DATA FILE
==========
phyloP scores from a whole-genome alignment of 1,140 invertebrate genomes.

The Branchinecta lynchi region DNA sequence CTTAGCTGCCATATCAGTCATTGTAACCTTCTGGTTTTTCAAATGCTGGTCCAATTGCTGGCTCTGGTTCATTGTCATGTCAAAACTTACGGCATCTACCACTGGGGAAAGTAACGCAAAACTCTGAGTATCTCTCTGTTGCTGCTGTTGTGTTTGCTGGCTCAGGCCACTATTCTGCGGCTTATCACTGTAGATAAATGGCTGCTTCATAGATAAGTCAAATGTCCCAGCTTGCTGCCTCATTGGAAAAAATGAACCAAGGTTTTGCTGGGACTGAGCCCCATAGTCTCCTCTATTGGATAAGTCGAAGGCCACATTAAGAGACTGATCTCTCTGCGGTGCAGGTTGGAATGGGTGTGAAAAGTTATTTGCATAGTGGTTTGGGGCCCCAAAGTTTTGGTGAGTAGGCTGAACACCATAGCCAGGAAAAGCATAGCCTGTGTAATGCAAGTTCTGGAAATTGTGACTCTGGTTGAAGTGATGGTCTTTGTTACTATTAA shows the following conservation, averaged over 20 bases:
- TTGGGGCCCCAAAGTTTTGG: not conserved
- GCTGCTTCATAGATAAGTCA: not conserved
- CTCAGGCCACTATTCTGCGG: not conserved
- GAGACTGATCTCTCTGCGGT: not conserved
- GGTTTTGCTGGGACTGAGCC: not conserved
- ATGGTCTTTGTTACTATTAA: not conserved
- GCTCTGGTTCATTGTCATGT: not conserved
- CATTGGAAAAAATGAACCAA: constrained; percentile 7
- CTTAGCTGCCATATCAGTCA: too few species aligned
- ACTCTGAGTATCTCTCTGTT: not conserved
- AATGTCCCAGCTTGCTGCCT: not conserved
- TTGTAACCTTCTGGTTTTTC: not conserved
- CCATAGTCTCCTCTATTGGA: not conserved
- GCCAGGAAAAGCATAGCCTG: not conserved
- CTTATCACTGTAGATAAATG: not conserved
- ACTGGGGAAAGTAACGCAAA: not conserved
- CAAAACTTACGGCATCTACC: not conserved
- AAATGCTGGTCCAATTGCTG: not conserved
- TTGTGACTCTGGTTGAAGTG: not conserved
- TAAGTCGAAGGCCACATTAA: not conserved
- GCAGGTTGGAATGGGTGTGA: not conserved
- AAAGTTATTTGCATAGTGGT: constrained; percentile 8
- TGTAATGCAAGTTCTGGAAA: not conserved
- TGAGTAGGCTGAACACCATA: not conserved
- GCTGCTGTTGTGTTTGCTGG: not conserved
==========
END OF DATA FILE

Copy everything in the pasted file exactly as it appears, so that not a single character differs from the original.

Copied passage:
phyloP scores from a whole-genome alignment of 1,140 invertebrate genomes.

The Branchinecta lynchi region DNA sequence CTTAGCTGCCATATCAGTCATTGTAACCTTCTGGTTTTTCAAATGCTGGTCCAATTGCTGGCTCTGGTTCATTGTCATGTCAAAACTTACGGCATCTACCACTGGGGAAAGTAACGCAAAACTCTGAGTATCTCTCTGTTGCTGCTGTTGTGTTTGCTGGCTCAGGCCACTATTCTGCGGCTTATCACTGTAGATAAATGGCTGCTTCATAGATAAGTCAAATGTCCCAGCTTGCTGCCTCATTGGAAAAAATGAACCAAGGTTTTGCTGGGACTGAGCCCCATAGTCTCCTCTATTGGATAAGTCGAAGGCCACATTAAGAGACTGATCTCTCTGCGGTGCAGGTTGGAATGGGTGTGAAAAGTTATTTGCATAGTGGTTTGGGGCCCCAAAGTTTTGGTGAGTAGGCTGAACACCATAGCCAGGAAAAGCATAGCCTGTGTAATGCAAGTTCTGGAAATTGTGACTCTGGTTGAAGTGATGGTCTTTGTTACTATTAA shows the following conservation, averaged over 20 bases:
- TTGGGGCCCCAAAGTTTTGG: not conserved
- GCTGCTTCATAGATAAGTCA: not conserved
- CTCAGGCCACTATTCTGCGG: not conserved
- GAGACTGATCTCTCTGCGGT: not conserved
- GGTTTTGCTGGGACTGAGCC: not conserved
- ATGGTCTTTGTTACTATTAA: not conserved
- GCTCTGGTTCATTGTCATGT: not conserved
- CATTGGAAAAAATGAACCAA: constrained; percentile 7
- CTTAGCTGCCATATCAGTCA: too few species aligned
- ACTCTGAGTATCTCTCTGTT: not conserved
- AATGTCCCAGCTTGCTGCCT: not conserved
- TTGTAACCTTCTGGTTTTTC: not conserved
- CCATAGTCTCCTCTATTGGA: not conserved
- GCCAGGAAAAGCATAGCCTG: not conserved
- CTTATCACTGTAGATAAATG: not conserved
- ACTGGGGAAAGTAACGCAAA: not conserved
- CAAAACTTACGGCATCTACC: not conserved
- AAATGCTGGTCCAATTGCTG: not conserved
- TTGTGACTCTGGTTGAAGTG: not conserved
- TAAGTCGAAGGCCACATTAA: not conserved
- GCAGGTTGGAATGGGTGTGA: not conserved
- AAAGTTATTTGCATAGTGGT: constrained; percentile 8
- TGTAATGCAAGTTCTGGAAA: not conserved
- TGAGTAGGCTGAACACCATA: not conserved
- GCTGCTGTTGTGTTTGCTGG: not conserved